From John we learned that he had purchased Passat after the fire and had commissioned a boatyard on the Columbia River to rebuild the whole interior accommodation from foīcīsīle to lazarette with berths for seven.  Tired of chasing deck leaks, John had installed a Bruynzeel ply and epoxy deck over the original teak.  The result was a very solid, waterproof structure on which, John assured us, “you could drop a cannon ball”.  To our eyes, however, cannon ball-proof or not, the decks had lost the character we remembered and we determined to remedy that without sacrificing their water resistant qualities.

I suppose that given enough time and skill one person could tackle the restoration we envisaged for Passat, but lacking both we parceled out the jobs as we checked them off the list:  new running and standing rigging, a new mizzen mast and boom, new jib roller-furling gear, stripping and powder-coating the main mast, and shortening the main boom - these were all undertaken by Brent Jacobi and Ryan McMillan of Blackline Marine Inc. in Sidney;  new teak decks “vacuum bagged” over Johnīs cannon ball marine ply, new stern post, pilot house restoration and related woodwork were to be done by shipwright, Mark Wallace and his crew of Brendon Dickinson and Chad Ghesager; a complete new suit of sails by Doyle; interior upholstery, sail covers, awnings, curtains etc. by Margaret; new dining table, plate lockers, book shelves etc. by yours truly; wooding of the entire hull, re-caulking of topside butts and seams, repainting hull and varnishing caprails by the two of us.

The project began inauspiciously.  With masts unstepped, Passat was safely loaded onto the boat moverīs trailer at Canoe Cove Marina for the short ride down the highway to Mark Wallaceīs shop.  Following behind the trailer and travelling at some speed I first heard what sounded like a shotgun blast and then witnessed a shower of sparks as Passatīs impressive weight of eighteen tons proved too much for the ageing trailer which cracked in two and headed for the ditch.  Fortunately no damage was done except to the trailer which was repaired sufficiently to deliver its weighty cargo to the boat shop and has never been on the road again.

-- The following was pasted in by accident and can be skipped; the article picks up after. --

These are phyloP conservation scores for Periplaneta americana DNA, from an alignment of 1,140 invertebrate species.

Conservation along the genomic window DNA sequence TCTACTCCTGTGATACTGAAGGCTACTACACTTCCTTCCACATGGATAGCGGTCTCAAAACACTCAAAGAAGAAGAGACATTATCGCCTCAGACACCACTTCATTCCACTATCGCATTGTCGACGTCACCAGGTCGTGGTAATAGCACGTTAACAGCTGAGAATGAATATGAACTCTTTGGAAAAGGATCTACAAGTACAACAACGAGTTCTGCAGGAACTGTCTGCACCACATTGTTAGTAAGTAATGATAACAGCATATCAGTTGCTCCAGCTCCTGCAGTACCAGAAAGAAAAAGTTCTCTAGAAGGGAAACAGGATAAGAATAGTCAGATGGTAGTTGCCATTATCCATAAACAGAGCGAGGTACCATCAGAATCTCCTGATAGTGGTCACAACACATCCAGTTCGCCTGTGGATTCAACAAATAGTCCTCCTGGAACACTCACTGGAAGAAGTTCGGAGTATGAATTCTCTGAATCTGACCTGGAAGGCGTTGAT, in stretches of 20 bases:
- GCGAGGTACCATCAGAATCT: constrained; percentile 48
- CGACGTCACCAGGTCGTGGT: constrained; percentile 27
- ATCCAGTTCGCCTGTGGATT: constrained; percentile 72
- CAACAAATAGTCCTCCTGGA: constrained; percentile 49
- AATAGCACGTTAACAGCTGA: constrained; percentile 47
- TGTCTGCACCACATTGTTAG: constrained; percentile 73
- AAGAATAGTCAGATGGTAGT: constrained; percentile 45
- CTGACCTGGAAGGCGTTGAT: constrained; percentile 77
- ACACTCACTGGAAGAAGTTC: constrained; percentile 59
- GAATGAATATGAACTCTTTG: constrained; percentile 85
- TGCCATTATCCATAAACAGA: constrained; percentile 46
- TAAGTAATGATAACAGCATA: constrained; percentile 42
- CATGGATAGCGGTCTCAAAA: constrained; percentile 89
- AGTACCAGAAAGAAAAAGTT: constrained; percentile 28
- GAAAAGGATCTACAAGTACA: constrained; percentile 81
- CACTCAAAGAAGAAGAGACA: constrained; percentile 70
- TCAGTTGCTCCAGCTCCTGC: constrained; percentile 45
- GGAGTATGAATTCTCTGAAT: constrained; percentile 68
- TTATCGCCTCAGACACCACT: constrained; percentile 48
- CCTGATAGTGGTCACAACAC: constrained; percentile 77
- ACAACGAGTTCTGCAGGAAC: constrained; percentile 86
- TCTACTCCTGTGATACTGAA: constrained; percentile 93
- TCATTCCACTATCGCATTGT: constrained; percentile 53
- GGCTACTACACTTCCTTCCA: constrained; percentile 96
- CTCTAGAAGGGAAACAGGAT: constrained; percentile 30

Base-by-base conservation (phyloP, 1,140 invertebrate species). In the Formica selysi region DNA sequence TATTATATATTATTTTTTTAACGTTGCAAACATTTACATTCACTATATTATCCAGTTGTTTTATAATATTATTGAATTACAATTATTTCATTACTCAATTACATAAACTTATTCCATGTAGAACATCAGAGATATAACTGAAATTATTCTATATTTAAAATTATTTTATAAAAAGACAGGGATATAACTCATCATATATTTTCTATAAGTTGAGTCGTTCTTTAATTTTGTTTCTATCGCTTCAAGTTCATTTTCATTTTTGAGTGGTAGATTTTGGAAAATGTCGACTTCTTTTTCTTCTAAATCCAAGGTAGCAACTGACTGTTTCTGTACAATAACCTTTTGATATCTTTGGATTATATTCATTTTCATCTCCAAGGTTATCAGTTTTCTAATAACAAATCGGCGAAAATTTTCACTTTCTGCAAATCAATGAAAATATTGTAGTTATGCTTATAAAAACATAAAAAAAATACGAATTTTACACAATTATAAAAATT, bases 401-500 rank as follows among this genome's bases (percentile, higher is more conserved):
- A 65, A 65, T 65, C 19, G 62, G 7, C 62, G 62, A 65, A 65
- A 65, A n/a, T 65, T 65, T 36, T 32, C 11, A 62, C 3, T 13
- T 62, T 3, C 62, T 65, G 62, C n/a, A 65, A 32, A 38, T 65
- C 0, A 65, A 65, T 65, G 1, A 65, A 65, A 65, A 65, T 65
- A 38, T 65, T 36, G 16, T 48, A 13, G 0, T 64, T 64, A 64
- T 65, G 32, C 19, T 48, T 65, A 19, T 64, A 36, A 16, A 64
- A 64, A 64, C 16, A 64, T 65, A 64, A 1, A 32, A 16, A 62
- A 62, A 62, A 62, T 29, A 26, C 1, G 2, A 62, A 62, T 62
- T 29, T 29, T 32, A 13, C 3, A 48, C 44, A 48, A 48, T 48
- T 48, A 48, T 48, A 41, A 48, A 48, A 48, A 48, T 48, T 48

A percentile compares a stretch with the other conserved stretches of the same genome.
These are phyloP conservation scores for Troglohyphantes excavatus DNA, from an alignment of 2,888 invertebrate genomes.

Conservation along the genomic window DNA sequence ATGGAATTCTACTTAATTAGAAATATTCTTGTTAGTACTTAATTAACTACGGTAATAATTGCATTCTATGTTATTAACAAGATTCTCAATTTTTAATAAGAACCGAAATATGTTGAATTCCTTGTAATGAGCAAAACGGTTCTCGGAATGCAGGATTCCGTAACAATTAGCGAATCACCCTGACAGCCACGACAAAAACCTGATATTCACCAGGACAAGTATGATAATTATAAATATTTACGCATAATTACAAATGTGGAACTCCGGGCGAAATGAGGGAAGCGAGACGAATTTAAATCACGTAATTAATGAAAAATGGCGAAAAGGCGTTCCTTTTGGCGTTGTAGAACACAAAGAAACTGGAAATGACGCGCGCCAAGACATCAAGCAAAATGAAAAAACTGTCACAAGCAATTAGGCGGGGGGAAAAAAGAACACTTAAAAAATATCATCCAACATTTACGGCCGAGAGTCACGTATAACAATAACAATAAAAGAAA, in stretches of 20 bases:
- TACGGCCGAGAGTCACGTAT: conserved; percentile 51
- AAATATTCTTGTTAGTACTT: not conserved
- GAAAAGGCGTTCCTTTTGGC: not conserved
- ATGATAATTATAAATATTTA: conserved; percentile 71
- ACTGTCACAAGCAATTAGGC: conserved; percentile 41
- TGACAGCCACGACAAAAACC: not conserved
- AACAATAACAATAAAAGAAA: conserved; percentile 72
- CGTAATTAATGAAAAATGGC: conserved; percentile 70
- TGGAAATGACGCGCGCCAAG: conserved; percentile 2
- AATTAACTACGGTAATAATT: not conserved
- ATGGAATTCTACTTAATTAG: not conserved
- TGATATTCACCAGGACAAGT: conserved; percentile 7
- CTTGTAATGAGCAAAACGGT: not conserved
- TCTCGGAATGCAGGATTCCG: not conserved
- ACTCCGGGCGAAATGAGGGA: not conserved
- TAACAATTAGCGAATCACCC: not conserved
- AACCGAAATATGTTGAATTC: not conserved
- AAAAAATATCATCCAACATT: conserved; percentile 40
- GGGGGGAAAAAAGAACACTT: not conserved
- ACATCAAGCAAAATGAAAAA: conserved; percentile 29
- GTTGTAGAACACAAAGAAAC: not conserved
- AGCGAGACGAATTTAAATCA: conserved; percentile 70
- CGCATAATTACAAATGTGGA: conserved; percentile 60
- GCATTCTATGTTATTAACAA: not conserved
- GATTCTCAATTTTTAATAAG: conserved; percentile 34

Mark Wallace, to whom we entrusted the bulk of Passatīs restoration, has earned an international reputation as a wooden boat shipwright, especially with his restorations of the William Fife-designed six meter racers Ca Va and Saskia II.  It was a pleasure to watch him remove Passatīs partially deteriorated stern post, use is as a template for a new laminated piece, and then replace it without taking off a single plank.  The new decks were laid over Johnīs Bruynzeel ply and epoxy without sacrificing its watertight integrity by a process known as “vacuum bagging”.  Essentially no fastenings are used to lay the new planks; rather, they are placed in a soup of epoxy under a plastic tent from which the air is extracted.  The vacuum causes the new planks to press against the sub-deck with enormous pressure and once the epoxy sets up the vacuum is shut off and the planking is held firmly in position.

Being the responsible shipwright he is, Mark spent time poking around the Passat inside and out, and discovered that the keel which we had thought was solid was essentially a steel box with ballast cemented in place.  One of the seams appeared to have lost its weld and when I asked him if he thought it was serious he responded in his characteristic fashion: